Welcome to Dana-Farber Cancer Institute's Center for Personal Cancer Vaccines (CPCV). Our interdisciplinary team of physicians, scientists, and staff is dedicated to the development of therapeutic vaccines tailored specifically to each patient's individual
cancer through clinical trials and correlative research.
In recent years, members of our Center, directed by Patrick Ott, MD, PhD, have conducted collaborative, investigator-initiated studies in patients with solid tumors that have demonstrated proof of concept data
supporting the potential of personalized cancer vaccines (Ott and Hu Nature 2017; Keskin and Anandappa Nature 2019).
A key feature of our Center is strong clinical trial design, along with expertise in fundamental cancer immunology and developing cutting edge technologies (see our Dana-Farber/Harvard Medical School collaborators at the Translational Immunogenomics Lab (TIGL)). Our interdisciplinary team is well positioned to remain at the forefront of personalized cancer immunotherapy.
Personal Cancer Vaccines
No two cancers are the same. At the Center for Personal Cancer Vaccines, we develop patient-tailored vaccines that empower the immune system of each cancer patient to specifically recognize and target their tumor.
All cancer cells harbor genetic mutations, most of which are unique to each patient. A subset of these somatic mutations encodes molecular changes called neoantigens that the immune system can recognize and target. Our team can identify these neoantigens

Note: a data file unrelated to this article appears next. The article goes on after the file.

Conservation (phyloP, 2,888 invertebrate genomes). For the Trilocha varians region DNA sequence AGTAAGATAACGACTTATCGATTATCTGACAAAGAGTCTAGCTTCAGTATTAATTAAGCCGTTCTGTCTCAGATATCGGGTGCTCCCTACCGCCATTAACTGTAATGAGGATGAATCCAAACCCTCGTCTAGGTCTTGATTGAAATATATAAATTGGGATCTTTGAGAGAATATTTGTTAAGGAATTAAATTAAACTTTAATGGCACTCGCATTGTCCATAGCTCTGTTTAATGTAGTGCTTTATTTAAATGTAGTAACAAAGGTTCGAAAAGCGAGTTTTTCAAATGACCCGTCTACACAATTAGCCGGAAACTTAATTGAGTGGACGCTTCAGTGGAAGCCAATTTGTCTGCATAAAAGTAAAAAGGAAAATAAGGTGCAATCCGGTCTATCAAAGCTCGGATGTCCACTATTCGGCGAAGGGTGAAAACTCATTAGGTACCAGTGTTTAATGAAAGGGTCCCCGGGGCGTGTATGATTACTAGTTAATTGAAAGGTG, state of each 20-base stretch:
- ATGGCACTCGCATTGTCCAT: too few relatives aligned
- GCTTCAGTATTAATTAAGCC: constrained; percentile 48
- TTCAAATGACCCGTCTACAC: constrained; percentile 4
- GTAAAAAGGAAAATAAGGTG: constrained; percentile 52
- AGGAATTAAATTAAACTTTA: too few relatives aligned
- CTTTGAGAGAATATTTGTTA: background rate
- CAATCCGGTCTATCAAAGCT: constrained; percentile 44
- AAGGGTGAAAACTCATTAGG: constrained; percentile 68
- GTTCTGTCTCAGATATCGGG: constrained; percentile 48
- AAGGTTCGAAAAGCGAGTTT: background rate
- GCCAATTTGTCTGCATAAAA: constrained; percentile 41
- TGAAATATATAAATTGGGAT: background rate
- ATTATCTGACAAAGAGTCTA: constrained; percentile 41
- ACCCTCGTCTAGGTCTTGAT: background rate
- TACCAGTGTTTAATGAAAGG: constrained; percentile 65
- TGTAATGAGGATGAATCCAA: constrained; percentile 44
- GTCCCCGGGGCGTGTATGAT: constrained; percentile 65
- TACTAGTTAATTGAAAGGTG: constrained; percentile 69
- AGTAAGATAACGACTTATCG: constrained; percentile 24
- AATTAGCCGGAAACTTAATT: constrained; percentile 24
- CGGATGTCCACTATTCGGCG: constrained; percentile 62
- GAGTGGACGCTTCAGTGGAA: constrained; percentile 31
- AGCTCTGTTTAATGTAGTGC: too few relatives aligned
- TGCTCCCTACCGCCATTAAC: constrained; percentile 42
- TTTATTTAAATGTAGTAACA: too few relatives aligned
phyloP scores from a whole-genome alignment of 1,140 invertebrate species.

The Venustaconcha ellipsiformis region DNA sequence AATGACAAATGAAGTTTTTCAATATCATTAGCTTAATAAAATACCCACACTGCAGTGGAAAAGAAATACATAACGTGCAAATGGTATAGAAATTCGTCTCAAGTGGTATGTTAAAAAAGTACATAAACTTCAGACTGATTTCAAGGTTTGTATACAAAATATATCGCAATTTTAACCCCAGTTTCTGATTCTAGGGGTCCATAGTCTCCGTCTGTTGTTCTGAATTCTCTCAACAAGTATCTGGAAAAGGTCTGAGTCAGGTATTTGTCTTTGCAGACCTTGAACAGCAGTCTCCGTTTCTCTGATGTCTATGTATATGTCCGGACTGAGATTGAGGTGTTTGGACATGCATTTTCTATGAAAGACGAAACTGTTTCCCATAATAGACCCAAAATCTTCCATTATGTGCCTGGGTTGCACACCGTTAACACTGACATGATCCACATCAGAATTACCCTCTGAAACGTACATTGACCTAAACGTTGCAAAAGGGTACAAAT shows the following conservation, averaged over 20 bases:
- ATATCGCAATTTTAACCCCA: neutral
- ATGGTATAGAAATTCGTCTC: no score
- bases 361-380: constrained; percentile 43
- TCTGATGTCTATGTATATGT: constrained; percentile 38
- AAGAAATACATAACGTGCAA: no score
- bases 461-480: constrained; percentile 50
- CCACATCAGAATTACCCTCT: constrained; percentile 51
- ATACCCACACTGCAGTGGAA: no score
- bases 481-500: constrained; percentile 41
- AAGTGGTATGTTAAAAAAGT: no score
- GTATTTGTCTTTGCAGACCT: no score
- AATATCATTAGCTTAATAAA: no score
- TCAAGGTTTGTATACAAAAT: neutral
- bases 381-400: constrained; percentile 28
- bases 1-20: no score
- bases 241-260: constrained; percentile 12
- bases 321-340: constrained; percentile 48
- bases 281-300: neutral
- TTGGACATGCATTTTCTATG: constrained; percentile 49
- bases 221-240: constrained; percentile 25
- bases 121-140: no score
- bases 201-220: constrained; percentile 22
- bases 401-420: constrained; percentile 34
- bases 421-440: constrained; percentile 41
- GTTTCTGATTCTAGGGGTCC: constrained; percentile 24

by next-gen sequencing and machine learning algorithms, which has led to the development of our personal cancer vaccine — "NeoVax" — that induces a focused T cell response specifically against multiple tumor neoantigens, beyond what is normally seen with immunotherapies.
NeoVax contains up to 20 neoantigens, with each set derived from an individual patient's tumor and administered to the corresponding patient, with the goal of stimulating the immune system to specifically attack their cancer, thereby creating truly
personalized cancer immunotherapies.
Cancer vaccines are uniquely capable of enhancing the number and quality of tumor-specific T cells and steering them to the tumor, potentially leading to the destruction of tumor cells. It is anticipated that when combined with other immunotherapeutic modalities, vaccines can not only heighten the immune response, but also keep it targeted, thus reducing toxicities associated with checkpoint blockade therapies such as PD-1 and CTLA-4.